Professor Sango Mahanty a human geographer studying the politics of social and environmental change in the Asia-Pacific region.
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Professor Sango Mahanty is having a busy year, to put it lightly. She has been appointed to the Australia-ASEAN Council, is a member of the Ministerial Advisory Committee on Industrial Chemicals and has been successful in the latest round of the Australian Research Council (ARC) Discovery Grants.
We sat down with Professor Mahanty to see how she juggles these responsibilities and what she hopes to uncover in her new research project.
Q: Can you tell us about the advisory groups that you work with?
I am on two Commonwealth advisory groups at the moment. The first is the relatively new Advisory Committee on the Environmental Management of Industrial Chemicals, which advises the Minister of Environment. In these first two years, the Committee has been advising on the scheduling of persistent organic pollutants that are listed under the Stockholm Convention. Australia has not yet ratified that convention, even though we are signatories to it. So, this process of scheduling high-risk chemicals is leading to Australia ratifying the Stockholm Convention.
The other one is the Australia-ASEAN Council, where I am on the board. The council geared towards building relationships in the region through education and cultural activities, and it has a small grants program to support this. As a member of the council’s board, I will be able to get a sense of what is going on in the region and contribute ideas. The secretariat is in the Department of Foreign Affairs and Trade (DFAT) and the council is an interesting body that brings together people from industry, educational institutions, and other sectors.
Q: What is your research background here at Crawford?
I am a human geographer who broadly looks at nature-society relationships, especially in the Mekong region. I’m part of the Resources, Environment and Development (READ) group here at Crawford. My latest research was looking at how people cope with hydropower and other environmental and social shifts in this region. I previously worked on forest governance and land use changes in Mekong landscapes.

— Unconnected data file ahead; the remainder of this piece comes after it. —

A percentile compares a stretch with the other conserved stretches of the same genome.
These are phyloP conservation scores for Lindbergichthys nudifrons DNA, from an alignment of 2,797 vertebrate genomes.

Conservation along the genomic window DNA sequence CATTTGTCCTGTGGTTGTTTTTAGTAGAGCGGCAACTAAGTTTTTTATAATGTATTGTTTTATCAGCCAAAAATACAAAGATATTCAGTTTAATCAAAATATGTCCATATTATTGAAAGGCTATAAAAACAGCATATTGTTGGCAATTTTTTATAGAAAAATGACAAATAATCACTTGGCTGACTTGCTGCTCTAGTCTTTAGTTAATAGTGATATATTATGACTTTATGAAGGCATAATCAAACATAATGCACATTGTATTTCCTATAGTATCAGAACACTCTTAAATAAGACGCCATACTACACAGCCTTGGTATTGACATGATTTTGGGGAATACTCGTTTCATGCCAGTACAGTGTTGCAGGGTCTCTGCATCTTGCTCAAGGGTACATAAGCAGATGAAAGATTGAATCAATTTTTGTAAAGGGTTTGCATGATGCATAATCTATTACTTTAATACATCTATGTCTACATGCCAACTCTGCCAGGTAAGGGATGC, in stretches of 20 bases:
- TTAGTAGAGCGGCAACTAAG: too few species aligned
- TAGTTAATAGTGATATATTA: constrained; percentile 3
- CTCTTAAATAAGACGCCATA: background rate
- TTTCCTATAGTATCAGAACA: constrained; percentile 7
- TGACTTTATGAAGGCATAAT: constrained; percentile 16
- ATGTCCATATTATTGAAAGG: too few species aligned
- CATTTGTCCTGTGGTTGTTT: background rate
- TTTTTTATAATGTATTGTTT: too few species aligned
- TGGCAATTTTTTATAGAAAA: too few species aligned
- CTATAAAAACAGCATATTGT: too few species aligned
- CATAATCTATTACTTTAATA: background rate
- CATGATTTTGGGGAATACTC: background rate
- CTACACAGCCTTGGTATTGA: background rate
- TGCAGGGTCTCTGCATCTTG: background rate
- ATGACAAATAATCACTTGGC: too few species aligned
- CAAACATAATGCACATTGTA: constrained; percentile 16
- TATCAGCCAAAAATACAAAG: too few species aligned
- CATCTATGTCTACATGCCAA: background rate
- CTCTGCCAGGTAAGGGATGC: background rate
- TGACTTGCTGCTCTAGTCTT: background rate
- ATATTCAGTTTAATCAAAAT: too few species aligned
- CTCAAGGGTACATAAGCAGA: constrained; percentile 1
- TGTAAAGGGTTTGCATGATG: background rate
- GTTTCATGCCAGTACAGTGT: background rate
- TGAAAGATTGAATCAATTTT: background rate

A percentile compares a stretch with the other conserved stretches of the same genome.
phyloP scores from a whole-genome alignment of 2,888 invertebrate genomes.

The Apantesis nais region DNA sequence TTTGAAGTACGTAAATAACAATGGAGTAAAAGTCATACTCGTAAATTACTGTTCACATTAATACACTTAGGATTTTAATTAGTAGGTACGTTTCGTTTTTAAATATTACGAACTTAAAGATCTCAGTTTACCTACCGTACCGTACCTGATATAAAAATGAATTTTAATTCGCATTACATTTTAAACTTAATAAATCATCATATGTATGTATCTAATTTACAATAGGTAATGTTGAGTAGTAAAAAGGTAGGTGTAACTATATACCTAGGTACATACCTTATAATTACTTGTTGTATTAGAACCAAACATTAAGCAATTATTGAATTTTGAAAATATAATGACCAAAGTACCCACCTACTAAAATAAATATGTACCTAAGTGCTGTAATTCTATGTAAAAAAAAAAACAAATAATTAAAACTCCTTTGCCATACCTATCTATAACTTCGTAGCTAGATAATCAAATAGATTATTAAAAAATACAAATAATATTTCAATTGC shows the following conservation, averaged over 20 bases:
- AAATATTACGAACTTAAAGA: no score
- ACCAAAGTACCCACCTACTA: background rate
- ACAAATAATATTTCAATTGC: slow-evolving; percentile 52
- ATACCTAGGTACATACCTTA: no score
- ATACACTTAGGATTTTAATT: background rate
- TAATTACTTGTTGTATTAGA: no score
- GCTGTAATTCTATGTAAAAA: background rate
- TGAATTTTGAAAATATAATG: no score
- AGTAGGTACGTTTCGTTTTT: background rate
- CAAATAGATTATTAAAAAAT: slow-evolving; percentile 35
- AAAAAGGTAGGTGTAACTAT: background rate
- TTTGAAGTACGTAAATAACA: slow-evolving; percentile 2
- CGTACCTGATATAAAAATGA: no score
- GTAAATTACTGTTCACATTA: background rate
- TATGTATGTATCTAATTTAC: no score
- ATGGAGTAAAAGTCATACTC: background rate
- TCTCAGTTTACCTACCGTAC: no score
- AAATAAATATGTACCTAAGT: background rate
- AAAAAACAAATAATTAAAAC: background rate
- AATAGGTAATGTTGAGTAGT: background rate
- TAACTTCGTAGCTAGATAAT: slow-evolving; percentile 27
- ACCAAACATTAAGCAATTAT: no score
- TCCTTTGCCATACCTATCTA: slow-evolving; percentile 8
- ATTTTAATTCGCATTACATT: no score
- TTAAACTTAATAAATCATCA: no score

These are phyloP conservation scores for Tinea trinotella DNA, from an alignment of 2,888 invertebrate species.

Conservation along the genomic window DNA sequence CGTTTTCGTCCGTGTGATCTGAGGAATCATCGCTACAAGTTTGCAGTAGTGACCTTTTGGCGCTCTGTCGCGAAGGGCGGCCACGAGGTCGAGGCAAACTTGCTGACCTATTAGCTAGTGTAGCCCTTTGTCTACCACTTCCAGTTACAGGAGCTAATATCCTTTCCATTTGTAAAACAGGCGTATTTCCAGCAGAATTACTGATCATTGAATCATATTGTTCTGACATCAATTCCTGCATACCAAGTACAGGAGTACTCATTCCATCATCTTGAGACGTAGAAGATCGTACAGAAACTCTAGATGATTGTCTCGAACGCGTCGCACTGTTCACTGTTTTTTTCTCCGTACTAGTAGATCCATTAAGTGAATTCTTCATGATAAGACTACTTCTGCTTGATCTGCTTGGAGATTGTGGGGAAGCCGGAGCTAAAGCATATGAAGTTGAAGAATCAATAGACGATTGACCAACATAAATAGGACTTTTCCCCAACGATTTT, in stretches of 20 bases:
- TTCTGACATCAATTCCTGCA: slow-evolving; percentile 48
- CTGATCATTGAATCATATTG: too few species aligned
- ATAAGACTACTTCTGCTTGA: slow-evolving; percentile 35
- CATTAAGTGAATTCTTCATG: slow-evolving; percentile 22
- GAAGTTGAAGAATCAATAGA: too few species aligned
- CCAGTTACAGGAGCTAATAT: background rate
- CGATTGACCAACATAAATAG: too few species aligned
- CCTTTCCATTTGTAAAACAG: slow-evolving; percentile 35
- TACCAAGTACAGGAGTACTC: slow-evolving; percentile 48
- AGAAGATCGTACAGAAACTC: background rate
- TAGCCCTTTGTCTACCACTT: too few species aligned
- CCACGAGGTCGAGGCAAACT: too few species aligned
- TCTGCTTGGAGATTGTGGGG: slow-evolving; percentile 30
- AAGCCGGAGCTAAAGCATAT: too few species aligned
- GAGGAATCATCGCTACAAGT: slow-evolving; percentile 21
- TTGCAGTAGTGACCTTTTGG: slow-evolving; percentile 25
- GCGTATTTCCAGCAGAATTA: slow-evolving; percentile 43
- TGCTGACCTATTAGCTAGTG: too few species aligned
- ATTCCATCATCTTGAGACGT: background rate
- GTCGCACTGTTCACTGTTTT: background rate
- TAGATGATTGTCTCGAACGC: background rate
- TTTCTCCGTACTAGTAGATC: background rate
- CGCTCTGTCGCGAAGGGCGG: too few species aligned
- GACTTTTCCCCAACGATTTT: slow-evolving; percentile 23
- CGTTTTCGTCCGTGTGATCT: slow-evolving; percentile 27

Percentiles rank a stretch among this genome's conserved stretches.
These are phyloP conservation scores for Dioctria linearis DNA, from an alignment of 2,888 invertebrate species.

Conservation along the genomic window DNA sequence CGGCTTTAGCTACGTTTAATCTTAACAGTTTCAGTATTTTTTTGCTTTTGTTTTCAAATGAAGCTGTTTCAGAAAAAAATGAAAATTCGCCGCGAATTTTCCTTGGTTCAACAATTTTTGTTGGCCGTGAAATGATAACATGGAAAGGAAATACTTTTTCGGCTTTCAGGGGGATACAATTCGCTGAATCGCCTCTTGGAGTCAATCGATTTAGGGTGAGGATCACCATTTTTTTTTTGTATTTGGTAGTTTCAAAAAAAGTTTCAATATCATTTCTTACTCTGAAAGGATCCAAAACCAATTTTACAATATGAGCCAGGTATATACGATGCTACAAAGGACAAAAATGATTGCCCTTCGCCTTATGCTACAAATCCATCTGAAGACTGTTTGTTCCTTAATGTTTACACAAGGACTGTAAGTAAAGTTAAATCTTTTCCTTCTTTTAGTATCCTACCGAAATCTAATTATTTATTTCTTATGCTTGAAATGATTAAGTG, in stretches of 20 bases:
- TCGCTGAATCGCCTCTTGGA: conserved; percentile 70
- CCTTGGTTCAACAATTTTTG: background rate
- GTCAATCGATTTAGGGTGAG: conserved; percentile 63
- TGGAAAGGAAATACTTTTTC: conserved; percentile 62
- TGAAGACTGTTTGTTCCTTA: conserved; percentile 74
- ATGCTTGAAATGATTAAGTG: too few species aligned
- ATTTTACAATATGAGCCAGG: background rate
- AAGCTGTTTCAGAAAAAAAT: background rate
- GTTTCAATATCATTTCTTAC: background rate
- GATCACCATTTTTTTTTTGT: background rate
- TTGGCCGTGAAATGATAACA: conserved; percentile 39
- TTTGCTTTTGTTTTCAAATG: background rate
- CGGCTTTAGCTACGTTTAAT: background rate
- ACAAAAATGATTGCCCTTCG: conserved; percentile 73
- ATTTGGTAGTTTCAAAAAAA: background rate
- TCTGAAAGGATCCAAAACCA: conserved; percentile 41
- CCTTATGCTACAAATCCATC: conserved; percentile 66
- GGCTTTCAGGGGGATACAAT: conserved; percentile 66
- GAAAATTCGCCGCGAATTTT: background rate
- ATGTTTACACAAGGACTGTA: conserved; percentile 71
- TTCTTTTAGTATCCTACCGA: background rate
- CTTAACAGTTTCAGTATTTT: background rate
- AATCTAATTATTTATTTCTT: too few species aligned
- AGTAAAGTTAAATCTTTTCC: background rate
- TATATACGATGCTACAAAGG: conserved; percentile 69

Q: How does your work fit into the Advisory Committee on Environmental Management of Industrial Chemicals?
I was asked to be a part of this during a COVID-19 lockdown, and I am not a chemist by training, but they are taking an interdisciplinary approach to the way in which recommendations are considered and made. I have a social science and policy background, but quite a few people on the committee are scientists. We have really interesting discussions that allow for a broad range of issues to be fleshed out. It is often about how tight the restrictions are on certain chemicals, and in general, I think it’s a positive group to work with.
Q: Can you tell us about your latest ARC Discovery Grant project?
The project is titled Planet Chicken: Chemical Entanglements in Asia’s Poultry Boom. It will focus on the use of agricultural and other chemicals in livestock production, especially poultry. Specifically, it will look at chemical flows in poultry value chains in Asia, starting with the agricultural chemicals used to produce corn and soy to feed livestock. We will also look at chemicals in feed mills and around livestock, such as antibiotics, and the risk of anti-microbial resistance. From my social science perspective, I’m also interested in animal welfare and food safety aspects. There’s a really fantastic project team: Assa Doron from ANU, Rebecca Hamilton from Sydney and Thilde Bech-Bruun from Copenhagen, plus a deep network of collaborators from India, Thailand and Vietnam where we will work.
I previously worked on pollution, and my interest was reignited through my teaching – I developed a course for our master’s program on pollution and waste. My advisory committee work on chemicals came in around the same time.
Q: You recently stepped down as Research and Impact Director, Crawford School of Public Policy to give yourself more time to focus on your own work. How has the role impacted your research and grant applications?
I think certainly working with a range of applications and seeing them through the whole cycle has helped me hone my understanding of my own projects. But I also hope I have been able to share that knowledge back with other applicants in that role. ARC funding applications are quite a maze to navigate, and the more time you spend working on your own applications and helping others, the more you learn. Having skin in the game yourself, you can empathise with people also going through the process.
Each research director has their own strengths that they can bring to the process. For me, I was particularly interested helping people to apply for ARC funding, including DECRAs and Future Fellowships. They are challenging schemes to hit the mark on. A lot of support also comes from the College of Asia Pacific research office and others.
Associate Professor Long Chu will soon be taking over as the Research and Impact Director here at Crawford.
From all of us here at Crawford, we can’t wait to see what the next year will bring for you, Professor Mahanty. Congratulations on your latest appointments and ARC funding!